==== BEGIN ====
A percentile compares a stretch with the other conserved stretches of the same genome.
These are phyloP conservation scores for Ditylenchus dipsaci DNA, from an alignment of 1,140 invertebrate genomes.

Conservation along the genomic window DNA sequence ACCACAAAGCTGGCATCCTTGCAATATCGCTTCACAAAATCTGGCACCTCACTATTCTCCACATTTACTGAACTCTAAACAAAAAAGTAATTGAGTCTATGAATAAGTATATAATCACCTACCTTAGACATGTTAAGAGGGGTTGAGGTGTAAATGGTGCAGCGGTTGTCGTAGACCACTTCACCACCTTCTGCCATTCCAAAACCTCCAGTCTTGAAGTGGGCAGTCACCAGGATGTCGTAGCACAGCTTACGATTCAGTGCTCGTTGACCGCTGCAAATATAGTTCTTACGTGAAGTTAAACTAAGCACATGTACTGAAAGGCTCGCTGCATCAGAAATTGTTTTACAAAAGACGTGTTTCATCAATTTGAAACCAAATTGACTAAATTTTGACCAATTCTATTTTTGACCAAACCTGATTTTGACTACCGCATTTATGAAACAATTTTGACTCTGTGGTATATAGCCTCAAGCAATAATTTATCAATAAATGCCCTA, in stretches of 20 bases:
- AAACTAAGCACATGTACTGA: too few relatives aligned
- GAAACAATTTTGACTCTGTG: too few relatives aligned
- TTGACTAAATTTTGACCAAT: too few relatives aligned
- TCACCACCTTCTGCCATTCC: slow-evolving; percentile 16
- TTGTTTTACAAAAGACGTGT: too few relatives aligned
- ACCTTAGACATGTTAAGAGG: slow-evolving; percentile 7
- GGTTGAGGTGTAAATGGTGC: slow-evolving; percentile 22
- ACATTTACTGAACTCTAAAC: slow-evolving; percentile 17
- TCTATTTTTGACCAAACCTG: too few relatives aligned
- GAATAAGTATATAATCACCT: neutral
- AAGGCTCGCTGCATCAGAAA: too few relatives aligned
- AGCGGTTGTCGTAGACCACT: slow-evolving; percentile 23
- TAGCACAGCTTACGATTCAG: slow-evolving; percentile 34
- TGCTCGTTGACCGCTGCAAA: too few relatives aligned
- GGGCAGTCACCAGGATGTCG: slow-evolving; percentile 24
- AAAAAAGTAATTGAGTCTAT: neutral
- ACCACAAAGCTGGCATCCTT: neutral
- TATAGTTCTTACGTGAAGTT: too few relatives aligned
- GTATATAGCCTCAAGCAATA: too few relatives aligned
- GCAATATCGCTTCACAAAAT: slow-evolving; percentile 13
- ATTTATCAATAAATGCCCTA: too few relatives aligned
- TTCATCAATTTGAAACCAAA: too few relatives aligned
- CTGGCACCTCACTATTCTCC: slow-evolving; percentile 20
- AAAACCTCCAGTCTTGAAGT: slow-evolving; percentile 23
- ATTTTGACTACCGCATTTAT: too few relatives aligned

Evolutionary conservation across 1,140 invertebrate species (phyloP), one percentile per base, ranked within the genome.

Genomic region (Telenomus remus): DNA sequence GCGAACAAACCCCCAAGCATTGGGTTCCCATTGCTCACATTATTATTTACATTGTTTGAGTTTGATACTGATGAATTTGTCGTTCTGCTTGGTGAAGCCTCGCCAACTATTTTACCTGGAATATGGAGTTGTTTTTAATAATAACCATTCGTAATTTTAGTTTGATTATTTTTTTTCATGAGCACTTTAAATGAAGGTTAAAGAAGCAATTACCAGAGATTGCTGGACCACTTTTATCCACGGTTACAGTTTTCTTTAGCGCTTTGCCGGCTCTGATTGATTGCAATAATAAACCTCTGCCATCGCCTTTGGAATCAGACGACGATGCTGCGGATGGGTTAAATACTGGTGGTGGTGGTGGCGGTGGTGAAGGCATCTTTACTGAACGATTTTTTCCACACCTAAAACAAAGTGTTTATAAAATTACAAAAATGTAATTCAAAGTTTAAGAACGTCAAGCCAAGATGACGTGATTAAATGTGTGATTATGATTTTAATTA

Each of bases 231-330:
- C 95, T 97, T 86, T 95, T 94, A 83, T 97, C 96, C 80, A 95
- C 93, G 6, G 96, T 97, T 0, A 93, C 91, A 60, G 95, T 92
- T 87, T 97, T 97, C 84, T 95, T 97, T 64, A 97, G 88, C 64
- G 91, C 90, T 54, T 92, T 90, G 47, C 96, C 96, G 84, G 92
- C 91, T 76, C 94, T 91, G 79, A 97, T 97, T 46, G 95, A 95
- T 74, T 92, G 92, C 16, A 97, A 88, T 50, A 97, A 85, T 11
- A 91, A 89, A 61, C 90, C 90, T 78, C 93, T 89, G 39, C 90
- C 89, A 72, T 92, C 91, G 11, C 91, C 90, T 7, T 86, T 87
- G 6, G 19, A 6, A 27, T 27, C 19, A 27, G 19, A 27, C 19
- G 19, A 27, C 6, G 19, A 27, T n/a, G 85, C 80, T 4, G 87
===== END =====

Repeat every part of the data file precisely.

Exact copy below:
A percentile compares a stretch with the other conserved stretches of the same genome.
These are phyloP conservation scores for Ditylenchus dipsaci DNA, from an alignment of 1,140 invertebrate genomes.

Conservation along the genomic window DNA sequence ACCACAAAGCTGGCATCCTTGCAATATCGCTTCACAAAATCTGGCACCTCACTATTCTCCACATTTACTGAACTCTAAACAAAAAAGTAATTGAGTCTATGAATAAGTATATAATCACCTACCTTAGACATGTTAAGAGGGGTTGAGGTGTAAATGGTGCAGCGGTTGTCGTAGACCACTTCACCACCTTCTGCCATTCCAAAACCTCCAGTCTTGAAGTGGGCAGTCACCAGGATGTCGTAGCACAGCTTACGATTCAGTGCTCGTTGACCGCTGCAAATATAGTTCTTACGTGAAGTTAAACTAAGCACATGTACTGAAAGGCTCGCTGCATCAGAAATTGTTTTACAAAAGACGTGTTTCATCAATTTGAAACCAAATTGACTAAATTTTGACCAATTCTATTTTTGACCAAACCTGATTTTGACTACCGCATTTATGAAACAATTTTGACTCTGTGGTATATAGCCTCAAGCAATAATTTATCAATAAATGCCCTA, in stretches of 20 bases:
- AAACTAAGCACATGTACTGA: too few relatives aligned
- GAAACAATTTTGACTCTGTG: too few relatives aligned
- TTGACTAAATTTTGACCAAT: too few relatives aligned
- TCACCACCTTCTGCCATTCC: slow-evolving; percentile 16
- TTGTTTTACAAAAGACGTGT: too few relatives aligned
- ACCTTAGACATGTTAAGAGG: slow-evolving; percentile 7
- GGTTGAGGTGTAAATGGTGC: slow-evolving; percentile 22
- ACATTTACTGAACTCTAAAC: slow-evolving; percentile 17
- TCTATTTTTGACCAAACCTG: too few relatives aligned
- GAATAAGTATATAATCACCT: neutral
- AAGGCTCGCTGCATCAGAAA: too few relatives aligned
- AGCGGTTGTCGTAGACCACT: slow-evolving; percentile 23
- TAGCACAGCTTACGATTCAG: slow-evolving; percentile 34
- TGCTCGTTGACCGCTGCAAA: too few relatives aligned
- GGGCAGTCACCAGGATGTCG: slow-evolving; percentile 24
- AAAAAAGTAATTGAGTCTAT: neutral
- ACCACAAAGCTGGCATCCTT: neutral
- TATAGTTCTTACGTGAAGTT: too few relatives aligned
- GTATATAGCCTCAAGCAATA: too few relatives aligned
- GCAATATCGCTTCACAAAAT: slow-evolving; percentile 13
- ATTTATCAATAAATGCCCTA: too few relatives aligned
- TTCATCAATTTGAAACCAAA: too few relatives aligned
- CTGGCACCTCACTATTCTCC: slow-evolving; percentile 20
- AAAACCTCCAGTCTTGAAGT: slow-evolving; percentile 23
- ATTTTGACTACCGCATTTAT: too few relatives aligned

Evolutionary conservation across 1,140 invertebrate species (phyloP), one percentile per base, ranked within the genome.

Genomic region (Telenomus remus): DNA sequence GCGAACAAACCCCCAAGCATTGGGTTCCCATTGCTCACATTATTATTTACATTGTTTGAGTTTGATACTGATGAATTTGTCGTTCTGCTTGGTGAAGCCTCGCCAACTATTTTACCTGGAATATGGAGTTGTTTTTAATAATAACCATTCGTAATTTTAGTTTGATTATTTTTTTTCATGAGCACTTTAAATGAAGGTTAAAGAAGCAATTACCAGAGATTGCTGGACCACTTTTATCCACGGTTACAGTTTTCTTTAGCGCTTTGCCGGCTCTGATTGATTGCAATAATAAACCTCTGCCATCGCCTTTGGAATCAGACGACGATGCTGCGGATGGGTTAAATACTGGTGGTGGTGGTGGCGGTGGTGAAGGCATCTTTACTGAACGATTTTTTCCACACCTAAAACAAAGTGTTTATAAAATTACAAAAATGTAATTCAAAGTTTAAGAACGTCAAGCCAAGATGACGTGATTAAATGTGTGATTATGATTTTAATTA

Each of bases 231-330:
- C 95, T 97, T 86, T 95, T 94, A 83, T 97, C 96, C 80, A 95
- C 93, G 6, G 96, T 97, T 0, A 93, C 91, A 60, G 95, T 92
- T 87, T 97, T 97, C 84, T 95, T 97, T 64, A 97, G 88, C 64
- G 91, C 90, T 54, T 92, T 90, G 47, C 96, C 96, G 84, G 92
- C 91, T 76, C 94, T 91, G 79, A 97, T 97, T 46, G 95, A 95
- T 74, T 92, G 92, C 16, A 97, A 88, T 50, A 97, A 85, T 11
- A 91, A 89, A 61, C 90, C 90, T 78, C 93, T 89, G 39, C 90
- C 89, A 72, T 92, C 91, G 11, C 91, C 90, T 7, T 86, T 87
- G 6, G 19, A 6, A 27, T 27, C 19, A 27, G 19, A 27, C 19
- G 19, A 27, C 6, G 19, A 27, T n/a, G 85, C 80, T 4, G 87